Wednesday, June 13, 2012

Stone Rows of South Watuppa Pond, West Shore


    South Watuppa Pond lies south of Fall River, MA, and is divided from North Watuppa Pond by the narrows and I-195.  It is drained by  the Quequechan river, which flows through Fall River and empties into the Taunton River at Battleship Cove.   An 1812 map shows the Quequechan flowing in a nearly straight  line  to the Troy dam  which was near present-day City Hall.  In 1826, the Troy dam was raised two feet to provide reliable water power to the Fall River mills.  The Quequechan flooded many properties, creating ponds and islands.  South Watuppa Pond also rose, covering walls and a causeway.
     In March 2010, heavy rains caused South Watuppa Pond to flood lakeside properties.  The water even crossed Martine Street and Brayton Avenue extension in Fall River.  The Fall River Water Department lowered the Quequechan river floodgate, and left the gate down all summer. The pond fell to a level not seen for years, and walls and structures that were once known only as boating hazards were seen in detail.
     Most of the South Watuppa shoreline  is covered with houses.  However, interesting stone rows remain at marshes and other undeveloped areas.  Here are photographs from my visits to these areas by kayak in 2010 and 2011. Some of these photographs appeared on Larry Harrop's blog two years ago.
 On the west shore is a large enclosure, about 500 feet wide. This is the large stone row on the north side of the enclosure. It is about 100 feet long.   The large white boulder to the right in the photograph  is standing on smaller stones.
To the left in the photo  is a large boulder leaning on another boulder. 

The boulders appear to have been carefully placed in this stone row, and not just pushed aside.  There are few boulders inside the enclosure, suggesting that the stone row was created by land clearing. I used to think this was an old wharf foundation, but  wharves have level tops, and when the pond was two feet lower, this structure would have been out of the water.
     The second wall is mostly submerged, and begins at a large puddingstone directly south of the stone row.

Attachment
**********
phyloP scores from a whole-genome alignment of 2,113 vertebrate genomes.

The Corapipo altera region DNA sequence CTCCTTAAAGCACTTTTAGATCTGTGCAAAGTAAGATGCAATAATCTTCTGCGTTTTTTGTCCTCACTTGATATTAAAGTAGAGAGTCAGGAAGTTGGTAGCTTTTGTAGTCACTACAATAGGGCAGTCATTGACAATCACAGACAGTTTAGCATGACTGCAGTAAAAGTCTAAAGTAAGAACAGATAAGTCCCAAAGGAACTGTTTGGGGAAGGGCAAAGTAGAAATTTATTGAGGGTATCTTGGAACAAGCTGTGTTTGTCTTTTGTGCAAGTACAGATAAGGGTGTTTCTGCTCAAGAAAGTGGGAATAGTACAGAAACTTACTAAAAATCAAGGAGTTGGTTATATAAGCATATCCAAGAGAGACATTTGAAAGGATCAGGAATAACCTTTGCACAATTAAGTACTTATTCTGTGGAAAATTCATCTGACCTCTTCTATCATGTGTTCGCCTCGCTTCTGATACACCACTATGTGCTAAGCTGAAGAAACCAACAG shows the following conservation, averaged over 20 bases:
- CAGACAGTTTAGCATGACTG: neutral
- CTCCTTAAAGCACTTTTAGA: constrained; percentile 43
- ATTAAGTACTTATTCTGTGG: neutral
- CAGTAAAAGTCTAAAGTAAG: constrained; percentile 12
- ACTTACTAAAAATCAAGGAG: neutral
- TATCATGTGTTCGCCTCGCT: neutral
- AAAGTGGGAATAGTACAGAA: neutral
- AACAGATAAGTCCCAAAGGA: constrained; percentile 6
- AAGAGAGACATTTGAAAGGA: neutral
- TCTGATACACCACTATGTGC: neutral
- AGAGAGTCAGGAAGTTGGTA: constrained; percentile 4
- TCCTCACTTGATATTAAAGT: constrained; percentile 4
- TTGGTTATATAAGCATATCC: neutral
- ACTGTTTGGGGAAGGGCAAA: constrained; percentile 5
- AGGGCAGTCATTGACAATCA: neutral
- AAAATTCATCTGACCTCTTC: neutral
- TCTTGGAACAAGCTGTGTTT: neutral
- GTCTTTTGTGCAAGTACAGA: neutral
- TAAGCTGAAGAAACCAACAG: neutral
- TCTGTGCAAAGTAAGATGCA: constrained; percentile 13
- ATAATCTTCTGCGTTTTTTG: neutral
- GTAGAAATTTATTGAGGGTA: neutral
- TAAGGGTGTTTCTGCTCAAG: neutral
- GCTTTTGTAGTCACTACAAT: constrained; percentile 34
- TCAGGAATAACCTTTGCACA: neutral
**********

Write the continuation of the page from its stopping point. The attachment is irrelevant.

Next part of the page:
This view is looking north  from the curve in the wall, showing some of the stones above water in August 2010.  The puddingstone and north  wall are visible in the distance.  These stone rows appear on satellite imagery from Bing Maps.

The shoreline to the north of this site is marshland, and has a few low, curving stone rows.
These are in very shallow water, and would have been out of the water before 1826. These stone rows are very different from the wharves and ice house foundations built in the 19th century. 
Here are some wharves built at  old summer cottages and camps on the east shore. They consist of smaller rocks piled in shorter, wider rows.
     The west shore site may have been  an Indian summer campsite  used by  Pocasset Wampanoags. The boulders in the stone rows would have been placed there when the site was cleared.  The water at the end of the submerged wall is about 3 feet deep, so this wall may served to keep back pond water after heavy rains.  The low curving stone rows could have surrounded gardens.
     Here is how this site may have looked in summer. The wigwams are facing east.  Corn is growing in the garden to the right.
The Pocasset Wampanoags probably moved to a swamp in North Tiverton  for the winter.  Here is the site in winter, looking south from the large stone row.  I added in a couple of broken wigwam frames for a sense of scale.
So far this year, heavy rains have kept the pond level high.  There are other stone rows with interesting features I will show in later posts.



1 comment:

  1. Very interesting. I found this site while trying to find some data which showed pond levels over the years. The Herald News used to published these levels fairly regularly.

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